As is the case with most collections of pieces that were previously published separately, the individual essays assembled here don’t always fit obviously into the three buckets into which Kets de Vries sorts them: the origins of leadership, leadership and personality, and leadership and career development. My advice would be to forget the organizing architecture — the book is more mosaic than unfolding argument — and just plunge into the chapters whose titles catch your eye, whether it’s “Leadership Archetypes: A New Organizational Constellation,” “The CEO Life Cycle,” or “Listening with the Third Ear.”
You will be rewarded with sharp-edged observations couched in pithy phrases that open up explanations of how particular, recognizable types of executives behave. Backing these up are sketches of the inner forces that shape behavior and descriptions of how these often trace back to childhood. This is the beauty of the psychoanalytic school: More than any other approach, it attempts to get at the “why” of leadership. What makes some individuals more inspiring than others? What wishes, hopes, and fears, maybe not all of them available to our consciousness, propel us into the role of leader, or of follower?
Consider, for example, Kets de Vries’s first chapter, “Narcissism and Leadership.” His starting point that “Narcissists live with the assumption that they cannot reliably depend on anyone’s love or loyalty” may be the single best one-sentence summary of what you need to know about such characters. After a quick march through the clinically recognized symptoms of narcissistic behavior, he takes us on a quick exposition of three varieties and their family backgrounds. The “reactives” work so hard and so anxiously to maintain their inflated sense of themselves that they’ll distort reality before admitting anything is wrong. The unending quest of the “self-deceptives” to live up to exaggerated parental expectations leaves them with little emotional energy to share with others. And the “constructives” remind us that we can all use a touch of narcissism if we’re to be bold, thoughtful, and even introspective.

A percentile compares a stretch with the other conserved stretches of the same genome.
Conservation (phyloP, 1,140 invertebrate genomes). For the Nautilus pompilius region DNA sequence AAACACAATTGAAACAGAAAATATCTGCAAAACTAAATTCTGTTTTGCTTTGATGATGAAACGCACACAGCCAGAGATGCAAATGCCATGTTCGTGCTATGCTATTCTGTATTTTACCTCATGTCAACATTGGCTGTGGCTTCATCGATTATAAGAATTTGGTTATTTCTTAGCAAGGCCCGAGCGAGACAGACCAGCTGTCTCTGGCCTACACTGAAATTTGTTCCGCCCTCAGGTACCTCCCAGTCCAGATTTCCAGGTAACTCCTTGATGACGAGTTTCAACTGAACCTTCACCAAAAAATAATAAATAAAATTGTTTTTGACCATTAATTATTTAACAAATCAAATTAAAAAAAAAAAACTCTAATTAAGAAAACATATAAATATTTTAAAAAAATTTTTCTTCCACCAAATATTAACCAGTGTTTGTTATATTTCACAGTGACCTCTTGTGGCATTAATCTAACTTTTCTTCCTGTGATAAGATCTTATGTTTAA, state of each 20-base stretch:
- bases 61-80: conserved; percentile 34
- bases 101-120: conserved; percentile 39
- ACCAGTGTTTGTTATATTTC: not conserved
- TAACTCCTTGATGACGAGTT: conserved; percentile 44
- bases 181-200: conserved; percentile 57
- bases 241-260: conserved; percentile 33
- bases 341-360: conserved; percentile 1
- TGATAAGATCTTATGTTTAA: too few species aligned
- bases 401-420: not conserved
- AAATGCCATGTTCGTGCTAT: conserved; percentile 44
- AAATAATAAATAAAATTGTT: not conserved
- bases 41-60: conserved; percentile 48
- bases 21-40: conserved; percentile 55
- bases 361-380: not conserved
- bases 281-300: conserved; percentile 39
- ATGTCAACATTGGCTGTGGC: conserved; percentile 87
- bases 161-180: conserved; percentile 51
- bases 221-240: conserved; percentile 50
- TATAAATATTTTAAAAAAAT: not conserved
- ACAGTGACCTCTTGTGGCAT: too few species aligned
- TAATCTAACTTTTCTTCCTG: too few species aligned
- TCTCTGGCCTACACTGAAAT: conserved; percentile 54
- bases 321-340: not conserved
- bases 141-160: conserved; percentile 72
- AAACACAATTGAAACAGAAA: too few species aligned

Such analysis isn’t mere theory-spinning. For me, the careful diagnosis and the etiology make the advice Kets de Vries offers all the more credible. For instance, don’t expect to change a narcissistic personality — boy, has that proved true in my managerial experience — but know that devices like 360-degree feedback may let subordinates alert the organization to one gathering steam. And whatever you do, don’t assign credulous, insecure, and inexperienced people to work for El Loco Grande; they’ll only feed a disaster in the making.
The delights and rewards of Reflections on Leadership and Career Development extend beyond putting particular types on the couch. You’ll encounter an elegant model of how your “inner theater” — your needs, temperament, even place in the birth order — shape the competencies you develop and your leadership style. There’s also a full measure of the cool, reflective wisdom that a reader would hope for from an author who has spent years counseling executives. Learn why no CEO should spend more than 10 years in the post (and why Kets de Vries thinks eight an even better limit). The author’s thoughts on retirement are in themselves worth a few long walks on the beach: “It has often been said that as we grow old, we have to give up certain things. I prefer to reframe the statement and say we grow old if we fail to give up certain things.”
Getting Out There
No one would use the word ruminative to describe Charlene Li’s Open Leadership: How Social Technology Can Transform the Way You Lead. Her book is perky, buzzy, and full of action recommendations and self-audits that leaders can use to gauge how their organizations are doing on various dimensions of openness. You can tell that the author has been doing a lot of presentations since she coauthored Groundswell: Winning in a World Transformed by Social Technologies (with Josh Bernoff; Harvard Business Press, 2008), which discussed the rise of social technologies such as Facebook, Twitter, and YouTube. That volume was called out as a best business book in our 2008 roundup.